2.03.2009

Searching for a Parking Space (Updated!)

Here is yet another one of my Business Integration problems, I am working on solving for the City of Sacramento. We (I should say, our Parking Division) has a unique way of "addressing" the parking spaces in our downtown area.

I have developed a way to "geocode" these to our street centerline with an offset which will then accompany the Parking Space/Meter attribute information and, yes, integrated to our wonderful Infor EAM (Enterprise Asset Management System).

The Data

Our Parking Enforcement group provided a Parking Space inventory in Excel that contained "addresses" of the parking spaces. These "addresses" are not actual addresses, but do look like addresses. The Parking Enforcement division has maintained their data for years with this system and so on the right side of the street, the "parking space ranges" are from 00-32 and on the left from 01-31 on each street segment. Since these ranges don't match the existing exhaustive address ranges in our street centerline file, just geocoding these to our street segments don't really work. Some modification of the exhaustive ranges are needed.

Modifying the Street Centerline File

Since our Parking Division only enforces parking spaces in downtown Sacramento, only the downtown portion of the street centerline file is required to be modified ~4000 segments out of ~20,000 segments.

Ideally, the GIS team in the City encourages departments that want to create spatial data use our existing centerline file, parcel file, and master address file without modification. In this case, an exception is made to perform a 1 time generation of spatial data for parking spaces.

A series of queries and calculations were applied to compute additional exhaustive range attributes specifically for parking spaces. Most of this step was not too bad, but it did take about 2 full days to accomplish, since specific queries needed to be made to certain sides of the block.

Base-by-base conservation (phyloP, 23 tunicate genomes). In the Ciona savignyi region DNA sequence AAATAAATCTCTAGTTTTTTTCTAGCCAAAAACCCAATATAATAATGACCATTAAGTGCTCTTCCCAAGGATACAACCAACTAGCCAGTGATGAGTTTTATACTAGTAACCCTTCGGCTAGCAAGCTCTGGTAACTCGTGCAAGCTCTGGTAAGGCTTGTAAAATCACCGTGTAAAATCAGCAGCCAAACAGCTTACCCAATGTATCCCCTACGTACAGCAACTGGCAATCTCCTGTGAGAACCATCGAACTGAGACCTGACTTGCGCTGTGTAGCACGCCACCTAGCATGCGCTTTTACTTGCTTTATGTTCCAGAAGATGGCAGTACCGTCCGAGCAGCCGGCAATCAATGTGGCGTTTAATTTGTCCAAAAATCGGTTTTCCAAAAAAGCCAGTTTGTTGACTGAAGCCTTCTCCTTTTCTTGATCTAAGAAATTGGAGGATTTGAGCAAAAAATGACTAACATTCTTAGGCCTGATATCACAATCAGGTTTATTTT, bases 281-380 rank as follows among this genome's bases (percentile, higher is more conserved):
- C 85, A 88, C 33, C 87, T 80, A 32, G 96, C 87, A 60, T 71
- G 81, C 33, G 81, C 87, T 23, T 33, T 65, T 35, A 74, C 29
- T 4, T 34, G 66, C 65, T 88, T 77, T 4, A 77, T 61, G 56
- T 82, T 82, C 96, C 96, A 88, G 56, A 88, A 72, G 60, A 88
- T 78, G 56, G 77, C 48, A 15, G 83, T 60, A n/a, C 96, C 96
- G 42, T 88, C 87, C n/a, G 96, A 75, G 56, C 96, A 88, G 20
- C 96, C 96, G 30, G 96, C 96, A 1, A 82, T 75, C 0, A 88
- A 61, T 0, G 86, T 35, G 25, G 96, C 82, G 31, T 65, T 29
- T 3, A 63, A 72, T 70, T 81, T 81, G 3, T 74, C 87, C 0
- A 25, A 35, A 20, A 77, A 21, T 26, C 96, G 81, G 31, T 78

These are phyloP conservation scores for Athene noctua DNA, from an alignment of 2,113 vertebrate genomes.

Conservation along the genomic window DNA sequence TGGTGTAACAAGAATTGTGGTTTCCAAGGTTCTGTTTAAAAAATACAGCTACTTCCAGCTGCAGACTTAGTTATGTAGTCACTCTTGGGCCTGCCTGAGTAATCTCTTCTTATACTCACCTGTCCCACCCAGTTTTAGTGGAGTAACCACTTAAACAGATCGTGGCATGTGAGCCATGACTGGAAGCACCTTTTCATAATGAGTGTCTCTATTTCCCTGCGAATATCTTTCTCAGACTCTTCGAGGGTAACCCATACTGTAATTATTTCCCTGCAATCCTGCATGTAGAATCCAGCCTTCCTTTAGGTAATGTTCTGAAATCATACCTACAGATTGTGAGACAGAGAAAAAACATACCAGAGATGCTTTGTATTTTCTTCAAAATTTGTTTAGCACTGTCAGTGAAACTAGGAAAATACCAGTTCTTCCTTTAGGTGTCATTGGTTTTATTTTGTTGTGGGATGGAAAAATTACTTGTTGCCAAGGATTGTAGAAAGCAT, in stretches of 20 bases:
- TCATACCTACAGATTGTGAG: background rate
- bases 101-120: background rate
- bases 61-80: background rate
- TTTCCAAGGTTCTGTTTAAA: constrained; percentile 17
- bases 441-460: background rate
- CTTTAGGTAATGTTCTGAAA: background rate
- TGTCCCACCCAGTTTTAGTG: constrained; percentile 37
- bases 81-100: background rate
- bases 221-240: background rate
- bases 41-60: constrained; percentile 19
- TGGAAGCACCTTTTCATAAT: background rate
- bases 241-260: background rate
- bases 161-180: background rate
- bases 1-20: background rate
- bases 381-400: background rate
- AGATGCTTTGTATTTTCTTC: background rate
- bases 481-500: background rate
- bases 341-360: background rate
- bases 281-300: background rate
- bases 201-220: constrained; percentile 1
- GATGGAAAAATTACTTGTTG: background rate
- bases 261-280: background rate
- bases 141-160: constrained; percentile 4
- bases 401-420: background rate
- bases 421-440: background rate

Geocoding the Parking Space File

Once the street segment file was completed, a custom geocodeer was created that used the modified centerline file as the street centerline base for geocoding. One of my co-workers had created a custom geocoding style that we use for other address searching functions in other websites we maintain, so I used this in my geocoder routine.

Once the geocoder was set up, I took the parking space file I imported into ArcGIS (I did convert the excel file to a Dbase file so I could use it in ArcGIS) and geocoded it.

The first time I ran this, I did find some street address range issues, that I needed to fix. After running several iterations of the geocoder process, I was able to geocode all but 78 of the 21,400 parking space records. The 78 end up having "space range" values beyon the xx32 mentioned above. I will need to work with our Parking Division to work this out, but it won't be too much of a problem.

The Result

Overall, this process worked well. I am going to have an intern make some minor adjustments to the placement of the parking space information and work on a similar process for "angled" parking v. the "parallel parking" mentioned here.

If GIS was consulted before the inventory process began, we could have saved a lot of time of parking enforcement workers filling out an Excel field form and then having to go through this process of geocoding. If Parking Enforcement had worked with our GIS group and used already established GIS field form methodology from the beginning we would have save about a week's time running this geocoding process.

NC

Traffic Sign Inventory ArcUser Winter 2009 Article

Check out my article on the City of Sacramento's Traffic Sign Inventory Project.

I have received numerous calls and email on the I am doing with the City.

NC

ArcObjects 9.3 Help

A few of my students were asking how to navigate the convoluted course of the ArcObject Model Diagrams. You can check under the latest ArcGIS Web Help

http://resources.esri.com/help/9.3/arcgisdesktop/com/vba_start.htm

Hope you find this useful.
NC